While election-year Gore rails against large pharmaceutical companies, a recent article in Business Week observes that “most industry reps in Washington dismiss his over heated rhetoric as ‘phony populism’, according to one prominent drug-company lobbyist.” This lobbyist points out the crucial fact that Gore “never talks about price controls. He never suggests that he will do anything other than make drugs available and affordable.”
This massive price-gouging by pharmaceutical corporations is more than greedy; it’s deadly. One in four South Africans is HIV+. The cost of a single series of treatments with overpriced AIDS drugs far exceeds the yearly income of most South African residents; the cost of treating the infected population would bankrupt the nation. When the South African government appealed to the world for help producing lower-priced generic equivalents to these drugs, the drug companies threatened to sue them under World Trade Organization (WTO) regulations. Where did Al Gore stand on this global humanitarian issue? Squarely behind the drug companies, as he stated publicly early in his campaign.
Pharmaceutical giants such as Bristol-Myers Squibb, Merck, and Schering-Plough sponsored mega-dollar events at the Democratic Convention. A Center for Responsive Politics survey shows Gore has thus far received $87,350 from the pharmaceuticals industry for the presidential campaign, while the Democratic Party has raised $2,671,778. Joe Lieberman took in $91,150 from the industry for his 2000 Senate race. As Business Week notes, “Lieberman in particular is a corporate money-raising machine. In his past two Senate elections in Connecticut, he has accepted more than $333,000 in political action committee gifts from two of [populist] Gore’s top targets, the insurance and pharmaceutical industries – and has been their frequent ally in legislative battles.” Former Clinton Labor Secretary Robert Reich sums up Gore’s election year populism: “If you lined up the human species according to populist inclination, [1896 Democratic Party champion] William Jennings Bryan would be on one end. Al Gore might be on another.” “I don’t recall a single issue on which the Vice-President has taken what might be called a populist stance. Business should rest assured that if Al Gore is elected, they will not have a populist at the helm.”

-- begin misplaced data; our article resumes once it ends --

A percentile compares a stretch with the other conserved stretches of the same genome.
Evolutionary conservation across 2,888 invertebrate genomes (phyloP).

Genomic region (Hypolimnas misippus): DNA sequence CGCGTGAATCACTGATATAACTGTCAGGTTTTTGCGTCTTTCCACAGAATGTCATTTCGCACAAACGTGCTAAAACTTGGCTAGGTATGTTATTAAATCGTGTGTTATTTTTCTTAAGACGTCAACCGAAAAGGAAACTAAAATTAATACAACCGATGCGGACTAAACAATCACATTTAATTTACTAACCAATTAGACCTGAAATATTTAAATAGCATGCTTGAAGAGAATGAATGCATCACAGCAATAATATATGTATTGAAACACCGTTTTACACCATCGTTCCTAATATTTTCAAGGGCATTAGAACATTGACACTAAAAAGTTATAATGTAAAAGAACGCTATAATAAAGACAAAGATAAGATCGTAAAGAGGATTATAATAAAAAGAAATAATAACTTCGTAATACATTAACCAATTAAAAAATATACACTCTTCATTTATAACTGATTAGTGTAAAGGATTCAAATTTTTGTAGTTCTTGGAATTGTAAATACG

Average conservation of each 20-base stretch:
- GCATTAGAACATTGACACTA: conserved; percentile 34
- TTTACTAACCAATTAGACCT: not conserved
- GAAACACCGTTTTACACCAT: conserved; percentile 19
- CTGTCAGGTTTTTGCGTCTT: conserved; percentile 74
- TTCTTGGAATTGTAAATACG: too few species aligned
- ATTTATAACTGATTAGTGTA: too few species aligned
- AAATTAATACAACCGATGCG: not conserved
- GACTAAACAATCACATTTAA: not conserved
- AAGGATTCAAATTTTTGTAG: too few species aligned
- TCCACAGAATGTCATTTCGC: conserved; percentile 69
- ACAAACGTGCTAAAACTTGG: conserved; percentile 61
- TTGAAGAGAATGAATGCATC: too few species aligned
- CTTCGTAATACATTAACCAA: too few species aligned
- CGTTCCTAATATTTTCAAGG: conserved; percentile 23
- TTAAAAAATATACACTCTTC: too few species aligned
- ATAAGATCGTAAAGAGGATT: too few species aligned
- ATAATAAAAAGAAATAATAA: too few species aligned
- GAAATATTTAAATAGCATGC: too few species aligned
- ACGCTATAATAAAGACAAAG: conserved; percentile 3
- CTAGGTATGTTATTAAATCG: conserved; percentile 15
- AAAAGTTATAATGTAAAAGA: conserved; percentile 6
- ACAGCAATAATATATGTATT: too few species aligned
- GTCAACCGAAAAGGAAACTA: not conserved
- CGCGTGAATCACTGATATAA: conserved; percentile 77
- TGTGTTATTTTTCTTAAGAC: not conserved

Is Al Gore really the man who will stand up to companies like Bristol-Myers Squibb, cutting off their umbilical cord to the public trough? On matters of importance to the homosexual community generally, can Al Gore be trusted to deliver on his campaign promises given his long and unsavory record as a Congressman, coupled with nearly eight years of Clinton-Gore backsliding on election year promises?
In contrast Ralph Nader has long been an opponent of such corporate welfare, and has been citing the Taxol and AZT cases for years. Nader’s latest book, Cutting Corporate Welfare (Seven Stories Press, 2000) lays out a detailed blueprint for ending corporate welfare in its many guises.
Ralph Nader endorses the Green Party platform, which is unequivocal in its support of “the rights of gay, lesbian, bisexual and transgendered people in housing, jobs, civil marriage and benefits, child custody – and in all areas of life, the right to be treated equally with all other people.” “We affirm the right to openly embrace SEXUAL ORIENTATION in the intimate choice of who we love.”
Ralph Nader has applauded the Vermont Supreme Court’s recent decision legalizing same-sex marriages: "I think homosexuals have the right of civil union. There are economic reasons for that and there are humanitarian reasons for that, and I think the Vermont decision is a good one, and I think homosexuals should be given equal rights and equal responsibilities." Nader also called the decision “a right, a humane and touching decision with a very searching rationale -- it is not only a matter of affinity, but of economics on health care and other issues, which makes it all the more needed.”
Clearly, a vote for Nader and the Green Party is a vote for equal protection and equal responsibilities for gays, lesbians, and transgendered people.
Sunil Sharma is the editor of Dissident Voice. Email: firstname.lastname@example.org